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Offline Dolphin_Hunter

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Re: Why NATO needs a Standing Maritime Group in the arctic
« Reply #11 on: May 23, 2020, 15:14:37 »
Why GB over Gander or St. John's?  Infrastructure (airport, obviously not town) or location?

Infrastructure and location.  The town isn’t much, although I have heard great things about Goose Bay from the folks who have been posted there... 

I could be off, but it seems like a decent staging point for arctic surveillance.

Offline lenaitch

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Re: Why NATO needs a Standing Maritime Group in the arctic
« Reply #12 on: May 23, 2020, 18:31:57 »
Three questions, mostly from a perspective of general ignorance:

1. Show of hands for those willing to move themselves and families to Iqaluit?  Enough for a flying wing /naval base?  Even is on a rotational basis, would that mean an entire base staffing constantly rotating, and can current staffing handle the constant contribution? Sure, Alert does it but that's what, ~60 members (no families).  I understand one of the current recruitment and retention challenges is some of the locations members have to reside.

2.  Can AOPS actually be considered warships?

3.  How do you arm a civilian icebreaker?

Offline Eye In The Sky

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Re: Why NATO needs a Standing Maritime Group in the arctic
« Reply #13 on: May 23, 2020, 18:48:56 »
Sounds like more AOPS for a new RCN Northern Fleet are needed, and armed heavy ice breakers for the coast guard.

AOPS = waste of money for what is being discussed.  It would be a sitting duck target for the RFN SSNs if they decided to come in that way.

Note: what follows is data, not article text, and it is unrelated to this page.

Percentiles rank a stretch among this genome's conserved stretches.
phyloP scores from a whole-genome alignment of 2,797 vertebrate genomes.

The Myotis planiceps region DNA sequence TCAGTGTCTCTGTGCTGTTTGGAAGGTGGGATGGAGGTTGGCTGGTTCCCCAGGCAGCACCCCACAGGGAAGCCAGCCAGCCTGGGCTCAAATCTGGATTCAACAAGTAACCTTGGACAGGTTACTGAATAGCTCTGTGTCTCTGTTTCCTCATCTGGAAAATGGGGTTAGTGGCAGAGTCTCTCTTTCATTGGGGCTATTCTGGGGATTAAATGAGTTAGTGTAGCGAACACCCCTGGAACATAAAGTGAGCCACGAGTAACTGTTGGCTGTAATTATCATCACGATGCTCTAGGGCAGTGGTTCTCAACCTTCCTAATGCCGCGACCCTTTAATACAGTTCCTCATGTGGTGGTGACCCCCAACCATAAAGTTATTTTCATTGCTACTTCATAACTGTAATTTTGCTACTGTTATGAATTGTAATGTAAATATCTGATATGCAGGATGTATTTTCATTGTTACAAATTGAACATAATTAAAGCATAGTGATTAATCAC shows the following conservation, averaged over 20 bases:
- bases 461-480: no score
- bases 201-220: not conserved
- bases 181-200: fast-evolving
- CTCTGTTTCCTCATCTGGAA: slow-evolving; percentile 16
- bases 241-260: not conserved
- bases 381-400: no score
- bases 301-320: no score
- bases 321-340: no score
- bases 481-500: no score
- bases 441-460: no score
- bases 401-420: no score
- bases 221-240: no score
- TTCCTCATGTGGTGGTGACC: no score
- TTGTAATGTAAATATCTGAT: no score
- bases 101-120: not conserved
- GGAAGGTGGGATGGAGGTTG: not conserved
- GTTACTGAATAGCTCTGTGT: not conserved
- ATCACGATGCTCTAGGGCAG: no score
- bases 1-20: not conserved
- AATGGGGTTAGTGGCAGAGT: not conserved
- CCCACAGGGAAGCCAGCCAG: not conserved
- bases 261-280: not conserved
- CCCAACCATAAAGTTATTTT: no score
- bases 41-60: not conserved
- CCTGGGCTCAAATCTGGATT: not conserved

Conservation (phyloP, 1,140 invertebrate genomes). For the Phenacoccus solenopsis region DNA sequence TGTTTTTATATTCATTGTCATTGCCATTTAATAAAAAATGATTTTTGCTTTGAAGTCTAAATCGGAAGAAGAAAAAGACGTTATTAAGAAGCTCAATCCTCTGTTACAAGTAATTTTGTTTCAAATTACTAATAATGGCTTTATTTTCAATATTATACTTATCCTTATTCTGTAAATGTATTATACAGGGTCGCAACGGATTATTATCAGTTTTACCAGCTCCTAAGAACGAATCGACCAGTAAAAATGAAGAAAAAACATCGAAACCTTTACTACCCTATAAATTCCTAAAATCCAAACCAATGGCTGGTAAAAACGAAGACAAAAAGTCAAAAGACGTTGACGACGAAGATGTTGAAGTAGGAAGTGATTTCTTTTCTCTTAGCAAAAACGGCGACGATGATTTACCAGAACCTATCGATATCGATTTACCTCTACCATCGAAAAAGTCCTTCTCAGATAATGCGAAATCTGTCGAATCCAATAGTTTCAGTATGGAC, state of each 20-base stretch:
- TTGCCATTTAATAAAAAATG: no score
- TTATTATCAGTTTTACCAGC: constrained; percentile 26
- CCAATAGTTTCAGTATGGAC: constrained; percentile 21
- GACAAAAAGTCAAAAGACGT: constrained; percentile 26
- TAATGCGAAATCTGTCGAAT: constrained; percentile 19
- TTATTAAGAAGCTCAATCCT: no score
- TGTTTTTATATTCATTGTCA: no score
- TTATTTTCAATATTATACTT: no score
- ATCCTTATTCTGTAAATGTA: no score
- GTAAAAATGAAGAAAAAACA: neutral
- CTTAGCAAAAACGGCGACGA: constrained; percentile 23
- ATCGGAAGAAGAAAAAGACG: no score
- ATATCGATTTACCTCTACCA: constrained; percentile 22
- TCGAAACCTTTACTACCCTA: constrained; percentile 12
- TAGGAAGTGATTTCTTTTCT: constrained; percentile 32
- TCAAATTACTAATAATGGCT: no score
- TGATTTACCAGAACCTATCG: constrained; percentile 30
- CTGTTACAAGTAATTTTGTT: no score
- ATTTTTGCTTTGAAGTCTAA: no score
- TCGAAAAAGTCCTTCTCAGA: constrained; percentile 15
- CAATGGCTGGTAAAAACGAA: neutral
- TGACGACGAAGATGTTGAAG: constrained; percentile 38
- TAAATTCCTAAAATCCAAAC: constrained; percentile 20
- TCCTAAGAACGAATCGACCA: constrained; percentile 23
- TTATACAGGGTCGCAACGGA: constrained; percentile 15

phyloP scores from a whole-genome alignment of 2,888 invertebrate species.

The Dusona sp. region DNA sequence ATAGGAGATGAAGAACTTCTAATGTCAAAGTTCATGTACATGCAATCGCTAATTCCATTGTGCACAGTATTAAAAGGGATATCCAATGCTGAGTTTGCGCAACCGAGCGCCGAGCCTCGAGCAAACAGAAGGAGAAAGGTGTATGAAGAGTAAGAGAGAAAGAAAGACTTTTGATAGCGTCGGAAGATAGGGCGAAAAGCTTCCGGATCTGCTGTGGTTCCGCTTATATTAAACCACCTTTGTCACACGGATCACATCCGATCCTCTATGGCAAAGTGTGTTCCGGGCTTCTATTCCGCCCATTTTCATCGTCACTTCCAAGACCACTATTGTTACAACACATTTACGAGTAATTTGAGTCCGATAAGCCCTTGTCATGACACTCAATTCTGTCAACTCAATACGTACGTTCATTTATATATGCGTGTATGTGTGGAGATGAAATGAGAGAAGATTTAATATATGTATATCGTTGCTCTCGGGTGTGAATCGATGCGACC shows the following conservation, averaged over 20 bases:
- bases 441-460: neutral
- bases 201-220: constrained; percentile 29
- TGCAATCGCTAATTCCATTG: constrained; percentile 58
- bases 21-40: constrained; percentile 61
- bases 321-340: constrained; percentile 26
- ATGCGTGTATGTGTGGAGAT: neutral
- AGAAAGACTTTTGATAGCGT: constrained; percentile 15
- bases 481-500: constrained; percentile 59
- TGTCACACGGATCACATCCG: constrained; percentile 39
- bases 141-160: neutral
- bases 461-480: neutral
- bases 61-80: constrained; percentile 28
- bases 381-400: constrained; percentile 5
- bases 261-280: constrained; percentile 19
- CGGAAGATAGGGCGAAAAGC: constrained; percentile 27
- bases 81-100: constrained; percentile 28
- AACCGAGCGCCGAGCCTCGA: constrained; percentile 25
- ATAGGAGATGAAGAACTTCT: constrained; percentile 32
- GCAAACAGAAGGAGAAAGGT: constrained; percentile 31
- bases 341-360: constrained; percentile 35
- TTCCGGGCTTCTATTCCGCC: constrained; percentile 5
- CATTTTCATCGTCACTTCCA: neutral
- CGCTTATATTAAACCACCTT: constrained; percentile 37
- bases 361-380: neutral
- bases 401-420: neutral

A real deterrent for that Arctic for us must include an expanded MPA fleet and nuclear subs. 

Deep water arctic ports;  given the conditions up there at least part of the year, would you invest in the infrastructure, costs, maint of permanent installations for blue water navy assets, or would you run then until the ice is too thick and support them with oilers?
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Offline Eye In The Sky

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Re: Why NATO needs a Standing Maritime Group in the arctic
« Reply #14 on: May 23, 2020, 18:55:09 »
Three questions, mostly from a perspective of general ignorance:

1. Show of hands for those willing to move themselves and families to Iqaluit?  Enough for a flying wing /naval base?  Even is on a rotational basis, would that mean an entire base staffing constantly rotating, and can current staffing handle the constant contribution? Sure, Alert does it but that's what, ~60 members (no families).  I understand one of the current recruitment and retention challenges is some of the locations members have to reside.